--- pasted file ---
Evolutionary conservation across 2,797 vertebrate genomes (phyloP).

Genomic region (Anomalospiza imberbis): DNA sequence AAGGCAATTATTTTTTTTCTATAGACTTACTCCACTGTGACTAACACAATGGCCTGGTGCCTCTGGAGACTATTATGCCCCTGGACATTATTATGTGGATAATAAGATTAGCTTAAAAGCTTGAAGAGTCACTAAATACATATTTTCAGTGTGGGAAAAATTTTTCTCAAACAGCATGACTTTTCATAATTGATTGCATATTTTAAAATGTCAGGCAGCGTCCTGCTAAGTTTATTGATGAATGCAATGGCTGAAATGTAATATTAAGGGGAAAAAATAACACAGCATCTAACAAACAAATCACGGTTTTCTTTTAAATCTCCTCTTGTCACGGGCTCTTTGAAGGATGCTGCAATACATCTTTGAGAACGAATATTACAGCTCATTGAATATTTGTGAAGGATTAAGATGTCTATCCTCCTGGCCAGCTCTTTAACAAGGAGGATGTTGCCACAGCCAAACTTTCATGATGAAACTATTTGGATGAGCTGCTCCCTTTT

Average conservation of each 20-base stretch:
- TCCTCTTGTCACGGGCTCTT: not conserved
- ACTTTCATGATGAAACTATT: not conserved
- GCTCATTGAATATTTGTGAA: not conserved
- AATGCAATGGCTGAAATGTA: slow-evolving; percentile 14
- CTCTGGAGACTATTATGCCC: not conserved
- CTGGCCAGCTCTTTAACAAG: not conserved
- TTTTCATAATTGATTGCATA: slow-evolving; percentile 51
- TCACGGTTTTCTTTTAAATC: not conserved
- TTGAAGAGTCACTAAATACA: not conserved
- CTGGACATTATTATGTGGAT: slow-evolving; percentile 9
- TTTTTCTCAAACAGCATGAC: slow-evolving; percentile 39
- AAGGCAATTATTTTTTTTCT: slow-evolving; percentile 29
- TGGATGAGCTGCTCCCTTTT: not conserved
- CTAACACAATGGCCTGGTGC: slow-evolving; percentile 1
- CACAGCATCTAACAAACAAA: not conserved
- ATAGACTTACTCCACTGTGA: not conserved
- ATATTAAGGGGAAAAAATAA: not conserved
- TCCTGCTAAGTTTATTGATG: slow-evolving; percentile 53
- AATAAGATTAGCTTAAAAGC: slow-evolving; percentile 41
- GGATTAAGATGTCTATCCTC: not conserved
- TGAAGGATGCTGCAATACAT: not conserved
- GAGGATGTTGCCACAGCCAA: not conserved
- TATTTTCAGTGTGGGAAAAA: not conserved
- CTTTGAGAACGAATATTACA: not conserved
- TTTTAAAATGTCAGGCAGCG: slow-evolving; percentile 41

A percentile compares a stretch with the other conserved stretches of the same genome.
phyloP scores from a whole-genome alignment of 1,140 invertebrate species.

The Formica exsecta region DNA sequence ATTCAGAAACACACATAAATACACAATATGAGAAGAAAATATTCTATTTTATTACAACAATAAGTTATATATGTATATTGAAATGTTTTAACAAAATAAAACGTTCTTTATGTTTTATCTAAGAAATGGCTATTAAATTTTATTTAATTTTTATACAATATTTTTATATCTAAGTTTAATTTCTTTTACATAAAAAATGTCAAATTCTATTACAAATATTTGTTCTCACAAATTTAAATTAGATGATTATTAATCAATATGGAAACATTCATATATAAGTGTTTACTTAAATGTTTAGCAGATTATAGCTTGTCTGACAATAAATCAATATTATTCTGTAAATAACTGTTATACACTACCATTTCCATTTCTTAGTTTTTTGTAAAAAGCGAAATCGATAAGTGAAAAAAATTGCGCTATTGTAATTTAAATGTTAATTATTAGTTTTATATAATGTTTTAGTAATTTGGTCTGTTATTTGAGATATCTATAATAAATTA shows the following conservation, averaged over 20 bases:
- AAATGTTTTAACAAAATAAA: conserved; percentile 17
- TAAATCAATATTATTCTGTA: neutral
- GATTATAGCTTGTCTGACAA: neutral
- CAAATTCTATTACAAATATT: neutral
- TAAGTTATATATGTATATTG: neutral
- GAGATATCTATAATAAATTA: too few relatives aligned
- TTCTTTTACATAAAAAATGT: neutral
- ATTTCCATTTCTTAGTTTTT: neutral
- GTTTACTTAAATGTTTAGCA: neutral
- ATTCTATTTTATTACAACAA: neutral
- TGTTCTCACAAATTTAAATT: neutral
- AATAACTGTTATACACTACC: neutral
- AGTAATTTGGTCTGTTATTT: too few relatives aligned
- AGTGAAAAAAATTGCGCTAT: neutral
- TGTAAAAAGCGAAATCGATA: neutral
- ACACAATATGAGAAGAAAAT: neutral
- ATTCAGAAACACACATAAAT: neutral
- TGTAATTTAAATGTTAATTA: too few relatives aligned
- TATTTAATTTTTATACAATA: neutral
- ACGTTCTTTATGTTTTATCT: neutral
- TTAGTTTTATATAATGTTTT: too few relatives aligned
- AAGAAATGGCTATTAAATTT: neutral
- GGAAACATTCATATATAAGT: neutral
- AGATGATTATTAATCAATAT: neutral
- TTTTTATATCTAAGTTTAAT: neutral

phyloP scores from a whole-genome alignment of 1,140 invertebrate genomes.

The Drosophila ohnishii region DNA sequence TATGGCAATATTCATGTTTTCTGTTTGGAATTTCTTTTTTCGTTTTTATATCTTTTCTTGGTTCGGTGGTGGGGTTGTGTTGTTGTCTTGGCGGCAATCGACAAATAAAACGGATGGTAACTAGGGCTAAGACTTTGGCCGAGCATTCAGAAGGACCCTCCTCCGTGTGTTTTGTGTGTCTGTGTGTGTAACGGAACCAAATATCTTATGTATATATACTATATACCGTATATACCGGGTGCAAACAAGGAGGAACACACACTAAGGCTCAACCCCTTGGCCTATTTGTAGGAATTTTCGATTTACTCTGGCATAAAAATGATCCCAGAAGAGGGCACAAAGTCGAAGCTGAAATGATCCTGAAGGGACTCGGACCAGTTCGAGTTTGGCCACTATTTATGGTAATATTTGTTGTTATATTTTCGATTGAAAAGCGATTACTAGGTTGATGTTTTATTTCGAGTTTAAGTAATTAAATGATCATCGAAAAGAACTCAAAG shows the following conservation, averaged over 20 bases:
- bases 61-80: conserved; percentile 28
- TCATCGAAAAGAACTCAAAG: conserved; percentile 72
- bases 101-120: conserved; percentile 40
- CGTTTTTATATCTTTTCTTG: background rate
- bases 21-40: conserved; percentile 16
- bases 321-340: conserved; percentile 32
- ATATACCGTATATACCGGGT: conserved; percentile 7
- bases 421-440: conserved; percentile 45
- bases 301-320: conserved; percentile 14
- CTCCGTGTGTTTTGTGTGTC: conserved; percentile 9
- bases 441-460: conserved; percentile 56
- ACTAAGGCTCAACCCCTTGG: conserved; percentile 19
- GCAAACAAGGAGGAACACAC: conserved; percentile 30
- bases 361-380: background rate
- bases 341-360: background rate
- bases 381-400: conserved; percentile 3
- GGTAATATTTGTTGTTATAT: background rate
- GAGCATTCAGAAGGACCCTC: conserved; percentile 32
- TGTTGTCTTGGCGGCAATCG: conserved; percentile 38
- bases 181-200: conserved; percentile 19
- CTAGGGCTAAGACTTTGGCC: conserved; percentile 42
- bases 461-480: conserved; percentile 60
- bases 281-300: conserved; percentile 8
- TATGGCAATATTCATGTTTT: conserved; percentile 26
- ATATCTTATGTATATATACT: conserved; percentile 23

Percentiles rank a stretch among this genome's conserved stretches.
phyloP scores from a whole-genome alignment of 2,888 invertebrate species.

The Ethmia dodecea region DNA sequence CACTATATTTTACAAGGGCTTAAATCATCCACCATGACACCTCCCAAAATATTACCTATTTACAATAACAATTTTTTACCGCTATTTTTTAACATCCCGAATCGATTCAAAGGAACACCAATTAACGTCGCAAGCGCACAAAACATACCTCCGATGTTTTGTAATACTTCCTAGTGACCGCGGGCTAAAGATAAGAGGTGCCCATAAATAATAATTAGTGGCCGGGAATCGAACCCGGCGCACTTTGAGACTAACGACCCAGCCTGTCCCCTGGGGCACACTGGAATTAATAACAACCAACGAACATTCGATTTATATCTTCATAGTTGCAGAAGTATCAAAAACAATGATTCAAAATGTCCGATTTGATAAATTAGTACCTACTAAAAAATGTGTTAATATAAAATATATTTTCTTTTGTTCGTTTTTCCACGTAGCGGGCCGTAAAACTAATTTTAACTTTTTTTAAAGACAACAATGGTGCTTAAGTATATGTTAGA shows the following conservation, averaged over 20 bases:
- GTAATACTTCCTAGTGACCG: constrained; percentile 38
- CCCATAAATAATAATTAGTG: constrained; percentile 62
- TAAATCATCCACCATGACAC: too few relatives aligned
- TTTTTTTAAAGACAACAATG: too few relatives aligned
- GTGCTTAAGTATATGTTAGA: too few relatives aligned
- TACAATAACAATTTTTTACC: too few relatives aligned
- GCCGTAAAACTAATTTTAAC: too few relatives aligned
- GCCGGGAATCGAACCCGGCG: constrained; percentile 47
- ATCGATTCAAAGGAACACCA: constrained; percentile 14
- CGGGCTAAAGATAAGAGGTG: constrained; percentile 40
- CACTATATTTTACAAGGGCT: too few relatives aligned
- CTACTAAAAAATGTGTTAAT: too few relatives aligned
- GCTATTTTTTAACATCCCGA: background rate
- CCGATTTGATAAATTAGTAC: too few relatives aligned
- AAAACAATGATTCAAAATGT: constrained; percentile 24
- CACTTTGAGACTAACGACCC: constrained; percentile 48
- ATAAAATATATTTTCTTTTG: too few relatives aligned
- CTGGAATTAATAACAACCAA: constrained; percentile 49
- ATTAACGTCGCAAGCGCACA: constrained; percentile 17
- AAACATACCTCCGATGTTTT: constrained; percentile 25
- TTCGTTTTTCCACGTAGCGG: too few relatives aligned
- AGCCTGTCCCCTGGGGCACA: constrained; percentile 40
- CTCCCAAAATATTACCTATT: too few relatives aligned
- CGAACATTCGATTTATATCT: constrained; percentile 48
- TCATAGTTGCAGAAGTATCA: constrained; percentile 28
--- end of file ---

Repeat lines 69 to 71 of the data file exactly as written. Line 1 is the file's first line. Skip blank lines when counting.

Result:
- bases 441-460: conserved; percentile 56
- ACTAAGGCTCAACCCCTTGG: conserved; percentile 19
- GCAAACAAGGAGGAACACAC: conserved; percentile 30